Actaea racemosa L.

Black Cohosh

Actaea racemosa plant

Family - Ranunculaceae

Habit - Rhizomatous perennial forb, sometimes with woody base.

Stems - Flowering stems to +2m tall, erect, glabrous, glaucous, from a woody caudex, herbaceous, green but purple at the nodes.

Actaea racemosa nodePurple node.

Leaves - Basal and alternate, petiolate, glabrous, to 1m broad, -1m long, ternately divided, purple at the joints. Ultimate leaflets serrate, green adaxially, silvery-green abaxially, with a few hairs abaxially on the veins. Serrations of margin with a lighter green or yellowish apex. Veins of leaflets impressed adaxially. Leaves of the flowering stem reduced to bracts.

Actaea racemosa leafLeaf.

Inflorescence - Terminal and axillary racemes to +/-50cm long. Axis of the inflorescence tomentoulose. Pedicels to 6cm long in flower, slightly longer in fruit, whitish tomentose. Each pedicel subtended by a minute bract. Bracts attenuate, 1-3mm long.

Actaea racemosa inflorescenceInflorescence

Actaea racemosa inflorescenceInflorescence

Flowers - Apetalous, Asepalous, fetid. Stamens many, +/-100. Filaments white, filiform, glabrous, to 5mm long. Anthers white, 1mm long. Ovary superior, white, tomentose, obliquely ovoid, 2.5mm long in flower, unilocular, with +/-10 ovules. Style wanting, forming a slight beak in fruit.

Actaea racemosa flowerIndividual flower.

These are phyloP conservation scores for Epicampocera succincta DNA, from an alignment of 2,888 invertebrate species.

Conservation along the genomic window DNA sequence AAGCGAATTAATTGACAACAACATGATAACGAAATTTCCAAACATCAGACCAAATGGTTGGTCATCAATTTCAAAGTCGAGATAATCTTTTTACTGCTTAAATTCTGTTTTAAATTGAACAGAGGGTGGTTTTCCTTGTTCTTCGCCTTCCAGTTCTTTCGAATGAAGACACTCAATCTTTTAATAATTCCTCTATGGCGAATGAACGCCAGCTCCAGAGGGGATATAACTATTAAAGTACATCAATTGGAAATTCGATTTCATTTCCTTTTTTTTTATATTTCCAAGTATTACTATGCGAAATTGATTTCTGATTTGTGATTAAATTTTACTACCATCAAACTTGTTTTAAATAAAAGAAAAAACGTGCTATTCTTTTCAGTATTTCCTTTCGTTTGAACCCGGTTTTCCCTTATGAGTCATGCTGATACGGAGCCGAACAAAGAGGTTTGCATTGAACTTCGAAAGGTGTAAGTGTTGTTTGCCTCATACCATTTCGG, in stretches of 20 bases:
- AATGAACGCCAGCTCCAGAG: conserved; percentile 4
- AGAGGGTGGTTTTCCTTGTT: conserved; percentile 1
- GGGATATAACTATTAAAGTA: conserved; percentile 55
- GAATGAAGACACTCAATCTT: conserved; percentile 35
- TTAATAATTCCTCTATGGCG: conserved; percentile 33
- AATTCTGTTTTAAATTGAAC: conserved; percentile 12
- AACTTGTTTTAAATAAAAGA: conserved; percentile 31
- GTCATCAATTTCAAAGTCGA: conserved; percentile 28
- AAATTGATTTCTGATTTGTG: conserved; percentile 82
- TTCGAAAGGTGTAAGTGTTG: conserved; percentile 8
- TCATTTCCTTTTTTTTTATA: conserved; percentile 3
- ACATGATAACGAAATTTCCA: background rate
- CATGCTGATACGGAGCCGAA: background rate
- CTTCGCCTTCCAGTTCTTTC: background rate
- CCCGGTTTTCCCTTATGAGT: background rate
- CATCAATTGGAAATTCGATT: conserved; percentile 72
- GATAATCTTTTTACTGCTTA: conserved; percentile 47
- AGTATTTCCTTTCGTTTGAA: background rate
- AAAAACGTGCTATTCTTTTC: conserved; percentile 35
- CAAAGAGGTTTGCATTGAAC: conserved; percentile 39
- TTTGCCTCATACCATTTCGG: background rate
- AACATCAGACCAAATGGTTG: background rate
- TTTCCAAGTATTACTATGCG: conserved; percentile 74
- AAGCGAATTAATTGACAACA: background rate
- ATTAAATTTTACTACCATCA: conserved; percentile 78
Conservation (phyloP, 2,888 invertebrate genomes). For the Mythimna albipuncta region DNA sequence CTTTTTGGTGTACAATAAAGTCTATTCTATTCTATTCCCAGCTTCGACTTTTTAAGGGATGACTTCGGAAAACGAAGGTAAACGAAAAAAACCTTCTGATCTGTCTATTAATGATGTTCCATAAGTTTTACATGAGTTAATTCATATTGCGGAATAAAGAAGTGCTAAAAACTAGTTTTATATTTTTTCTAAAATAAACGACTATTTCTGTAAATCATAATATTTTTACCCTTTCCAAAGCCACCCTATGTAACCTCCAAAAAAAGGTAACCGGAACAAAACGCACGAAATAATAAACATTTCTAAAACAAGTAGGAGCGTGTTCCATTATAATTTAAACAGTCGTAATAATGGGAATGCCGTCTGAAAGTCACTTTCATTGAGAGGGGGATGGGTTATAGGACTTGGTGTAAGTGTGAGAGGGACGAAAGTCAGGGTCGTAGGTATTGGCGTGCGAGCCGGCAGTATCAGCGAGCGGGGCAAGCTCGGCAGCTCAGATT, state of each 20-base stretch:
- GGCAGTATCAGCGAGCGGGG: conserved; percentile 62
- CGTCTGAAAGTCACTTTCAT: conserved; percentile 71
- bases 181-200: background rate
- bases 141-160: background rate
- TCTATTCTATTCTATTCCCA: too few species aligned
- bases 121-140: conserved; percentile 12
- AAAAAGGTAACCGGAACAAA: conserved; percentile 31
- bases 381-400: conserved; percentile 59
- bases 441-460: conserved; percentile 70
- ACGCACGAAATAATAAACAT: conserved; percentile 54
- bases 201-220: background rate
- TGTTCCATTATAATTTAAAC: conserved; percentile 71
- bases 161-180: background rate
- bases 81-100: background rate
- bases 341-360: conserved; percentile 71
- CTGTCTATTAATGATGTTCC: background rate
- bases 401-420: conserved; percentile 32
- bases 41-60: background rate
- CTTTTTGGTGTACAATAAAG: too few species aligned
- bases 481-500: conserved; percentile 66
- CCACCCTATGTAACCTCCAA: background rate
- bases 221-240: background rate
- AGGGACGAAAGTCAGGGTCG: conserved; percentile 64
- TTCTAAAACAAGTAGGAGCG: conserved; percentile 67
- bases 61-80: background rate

Fruits - Follicles, 1 per flower stalk, 5-10 mm long, ovoid or ellipsoid. Seeds semicircular, smooth or ridged.

Flowering - May - August.

Habitat - Low rocky woods, base of bluffs.

Origin - Native to U.S.

Other info. - This distinctive species can be found across much of the southern third of Missouri, and eastward from Missouri into the northeast and Canada. When in bloom, the plant is easy to ID in the field because of its big leaves and long inflorescences. The plant also has a foul odor, especially when in flower.

This species has a long tradition of medicinal use by Native Americans, and more recently for women's health purposes including treatment of symptoms of menopause, premenstrual syndrome (PMS), painful menstruation, acne, osteoporosis, and for inducing labor. The plant may also have anti-inflammatory properties. However, controlled clinical trials have thus far failed to show a consistent benefit. The plant contains a large number of compounds having potential physiological activity, and these can occur in widely varying amounts and proportions. It is certainly possible that further research will reveal useful medicinal properties of the plant or one or more of its chemical constituents. The plant is considered toxic, so any use as a medicinal herb must be based on a solid understanding of the appropriate dosage and awareness of the potential risks.

Photographs taken at the Current River Conservation Area, Reynolds County, MO., 6-26-01, and at Big Spring Park, MO., 7-1-03 (DETenaglia); also at Johnson's Shut-Ins, Reynolds County, MO, 6-26-2015 (SRTurner).